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Rail safety in Queensland

Changes to rail safety regulations and investigations

From 1 July 2017, the Office of the National Rail Safety Regulator will regulate rail safety in Queensland. The regulator was established in response to the Council of Australian Government's decision to introduce national reform for rail safety in Australia. The Rail Safety National Law (Queensland) Act 2017, commenced 1 July 2017, applies the Rail Safety National Law and includes provisions to suit our rail environment.

The Australian Transport Safety Bureau will be the National Rail Safety Investigator in Queensland, responsible for undertaking all no-blame rail investigations. These investigations were previously investigated by the Department of Transport and Main Roads. 

About Queensland railways

Queensland is Australia's second largest state and home to mineral resources, extensive agriculture and many of the country's iconic tourist destinations. To meet the challenges, and capitalise on the opportunities presented by its size, rapid population growth and diverse economic base, Queensland needs a safe, efficient and reliable transport network. Rail transport is a key element of the Department of Transport and Main Roads long term strategic plan to provide an integrated and accessible transport system in Queensland that will underpin regional development, facilitate employment growth and meet the complex travel needs of a diverse community.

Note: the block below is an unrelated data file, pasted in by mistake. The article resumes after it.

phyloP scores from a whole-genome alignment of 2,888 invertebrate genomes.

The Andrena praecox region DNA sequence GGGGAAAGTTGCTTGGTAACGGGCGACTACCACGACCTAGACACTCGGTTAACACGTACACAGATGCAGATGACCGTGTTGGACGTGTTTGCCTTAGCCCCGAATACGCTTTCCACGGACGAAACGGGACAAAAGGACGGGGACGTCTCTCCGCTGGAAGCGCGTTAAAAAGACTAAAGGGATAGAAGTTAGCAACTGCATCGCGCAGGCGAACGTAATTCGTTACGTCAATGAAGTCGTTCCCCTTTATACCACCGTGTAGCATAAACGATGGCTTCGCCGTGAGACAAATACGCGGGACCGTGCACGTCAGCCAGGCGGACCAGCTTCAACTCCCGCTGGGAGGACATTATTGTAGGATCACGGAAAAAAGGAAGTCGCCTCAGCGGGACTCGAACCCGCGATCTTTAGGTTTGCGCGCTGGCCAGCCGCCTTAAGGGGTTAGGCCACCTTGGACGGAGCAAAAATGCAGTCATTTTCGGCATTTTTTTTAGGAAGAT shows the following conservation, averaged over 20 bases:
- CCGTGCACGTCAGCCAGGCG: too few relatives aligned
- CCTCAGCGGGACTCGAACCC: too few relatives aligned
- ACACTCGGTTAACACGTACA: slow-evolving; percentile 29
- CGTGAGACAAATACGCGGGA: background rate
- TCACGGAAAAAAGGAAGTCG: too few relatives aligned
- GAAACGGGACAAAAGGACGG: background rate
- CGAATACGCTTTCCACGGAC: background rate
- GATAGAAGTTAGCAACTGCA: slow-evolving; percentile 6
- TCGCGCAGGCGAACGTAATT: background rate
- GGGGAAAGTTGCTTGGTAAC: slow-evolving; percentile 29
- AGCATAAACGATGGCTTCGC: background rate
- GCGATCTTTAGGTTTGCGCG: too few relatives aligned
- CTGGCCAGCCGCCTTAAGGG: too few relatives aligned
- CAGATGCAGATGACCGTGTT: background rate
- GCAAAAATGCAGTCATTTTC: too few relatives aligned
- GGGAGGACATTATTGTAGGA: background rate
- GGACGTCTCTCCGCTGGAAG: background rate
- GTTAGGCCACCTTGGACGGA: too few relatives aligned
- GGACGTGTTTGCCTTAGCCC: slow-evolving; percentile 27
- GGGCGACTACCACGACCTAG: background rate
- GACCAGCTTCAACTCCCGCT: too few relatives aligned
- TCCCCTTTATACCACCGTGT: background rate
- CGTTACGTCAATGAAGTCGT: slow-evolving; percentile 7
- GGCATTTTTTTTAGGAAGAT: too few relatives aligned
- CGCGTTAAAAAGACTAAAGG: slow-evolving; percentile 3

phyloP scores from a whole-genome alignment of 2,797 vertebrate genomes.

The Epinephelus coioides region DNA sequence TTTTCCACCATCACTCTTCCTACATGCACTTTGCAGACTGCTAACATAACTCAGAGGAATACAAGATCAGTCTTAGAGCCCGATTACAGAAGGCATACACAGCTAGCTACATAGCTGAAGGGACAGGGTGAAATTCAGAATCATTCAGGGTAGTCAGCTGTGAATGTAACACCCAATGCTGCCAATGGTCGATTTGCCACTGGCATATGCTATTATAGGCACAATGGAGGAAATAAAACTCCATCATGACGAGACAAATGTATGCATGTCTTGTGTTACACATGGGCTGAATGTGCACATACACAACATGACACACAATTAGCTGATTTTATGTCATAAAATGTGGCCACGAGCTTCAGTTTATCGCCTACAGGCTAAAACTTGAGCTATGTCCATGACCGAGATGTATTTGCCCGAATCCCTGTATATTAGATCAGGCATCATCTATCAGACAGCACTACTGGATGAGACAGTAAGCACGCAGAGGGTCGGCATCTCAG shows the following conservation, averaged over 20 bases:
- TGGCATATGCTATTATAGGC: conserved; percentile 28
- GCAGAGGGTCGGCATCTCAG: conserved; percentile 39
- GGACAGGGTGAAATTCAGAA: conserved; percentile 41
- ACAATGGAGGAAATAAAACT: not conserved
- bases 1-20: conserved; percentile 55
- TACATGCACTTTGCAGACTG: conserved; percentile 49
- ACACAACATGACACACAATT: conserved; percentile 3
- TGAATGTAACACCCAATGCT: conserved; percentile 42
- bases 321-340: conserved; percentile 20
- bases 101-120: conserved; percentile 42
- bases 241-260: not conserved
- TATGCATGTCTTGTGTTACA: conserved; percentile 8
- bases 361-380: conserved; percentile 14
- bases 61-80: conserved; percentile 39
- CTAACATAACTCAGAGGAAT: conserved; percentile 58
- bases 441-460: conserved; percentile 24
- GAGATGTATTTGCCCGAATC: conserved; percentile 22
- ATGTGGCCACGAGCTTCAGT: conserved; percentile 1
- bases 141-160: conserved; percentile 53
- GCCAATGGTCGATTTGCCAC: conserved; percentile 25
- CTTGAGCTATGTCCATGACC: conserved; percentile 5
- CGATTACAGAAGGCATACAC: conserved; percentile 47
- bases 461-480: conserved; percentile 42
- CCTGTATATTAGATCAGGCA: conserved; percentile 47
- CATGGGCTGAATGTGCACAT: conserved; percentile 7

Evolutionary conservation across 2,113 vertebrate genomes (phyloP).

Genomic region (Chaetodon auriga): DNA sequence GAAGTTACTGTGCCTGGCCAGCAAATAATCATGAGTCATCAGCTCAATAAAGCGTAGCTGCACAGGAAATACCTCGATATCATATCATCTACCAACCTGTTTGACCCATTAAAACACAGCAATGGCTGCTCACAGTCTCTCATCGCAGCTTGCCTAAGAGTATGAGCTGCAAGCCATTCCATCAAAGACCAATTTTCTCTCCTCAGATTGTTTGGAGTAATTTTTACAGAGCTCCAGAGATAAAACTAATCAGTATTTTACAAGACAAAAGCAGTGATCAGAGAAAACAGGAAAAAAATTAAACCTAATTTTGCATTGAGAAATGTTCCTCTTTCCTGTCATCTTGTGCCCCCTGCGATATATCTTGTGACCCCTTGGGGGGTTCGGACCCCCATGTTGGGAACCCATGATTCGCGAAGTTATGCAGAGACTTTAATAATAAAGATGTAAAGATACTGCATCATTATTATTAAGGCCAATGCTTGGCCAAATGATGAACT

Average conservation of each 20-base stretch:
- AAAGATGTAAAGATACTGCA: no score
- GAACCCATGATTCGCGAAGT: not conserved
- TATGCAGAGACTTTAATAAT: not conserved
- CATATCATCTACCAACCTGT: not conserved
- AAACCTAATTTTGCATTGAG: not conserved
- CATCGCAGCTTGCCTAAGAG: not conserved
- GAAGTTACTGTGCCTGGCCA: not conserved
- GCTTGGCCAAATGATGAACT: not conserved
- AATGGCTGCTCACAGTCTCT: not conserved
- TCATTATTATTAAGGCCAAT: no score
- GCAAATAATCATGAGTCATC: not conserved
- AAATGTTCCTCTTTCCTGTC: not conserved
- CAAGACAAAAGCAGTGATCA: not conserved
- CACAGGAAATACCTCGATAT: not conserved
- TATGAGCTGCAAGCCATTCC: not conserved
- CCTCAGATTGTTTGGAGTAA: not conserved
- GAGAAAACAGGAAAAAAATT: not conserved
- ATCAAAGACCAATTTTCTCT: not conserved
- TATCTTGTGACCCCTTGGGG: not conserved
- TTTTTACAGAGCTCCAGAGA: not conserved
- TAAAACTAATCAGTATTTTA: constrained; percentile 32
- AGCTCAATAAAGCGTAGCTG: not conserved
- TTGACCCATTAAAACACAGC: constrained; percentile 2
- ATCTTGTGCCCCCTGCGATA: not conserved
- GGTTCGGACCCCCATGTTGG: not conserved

Queensland’s rail network offers cost effective and reliable long distance transport for livestock, bulk commodities, coal, minerals and agricultural products between regions, air and sea ports and commercial centres. The rail network also offers safe and affordable transport for passengers in urban, rural and regional areas of the state.

Queensland has over 9500 kilometres of commercial track used by around 70 accredited rail transport operators, and 3500 kilometres of cane railway track. The Queensland rail network was the first in the world to adopt a narrow gauge for a main line and is now the second largest narrow gauge network in the world. With such an extensive track network, there are over 1400 public and 1400 private rail level crossings where roads meet track. There are extensive CBD services, providing public transport throughout Brisbane as far south as the Gold Coast, north as Gympie, east to the airport and Cleveland, and west to Ipswich and Rosewood. The CBD network is about 300 route kilometres and 150 stations.

Last updated
20 December 2018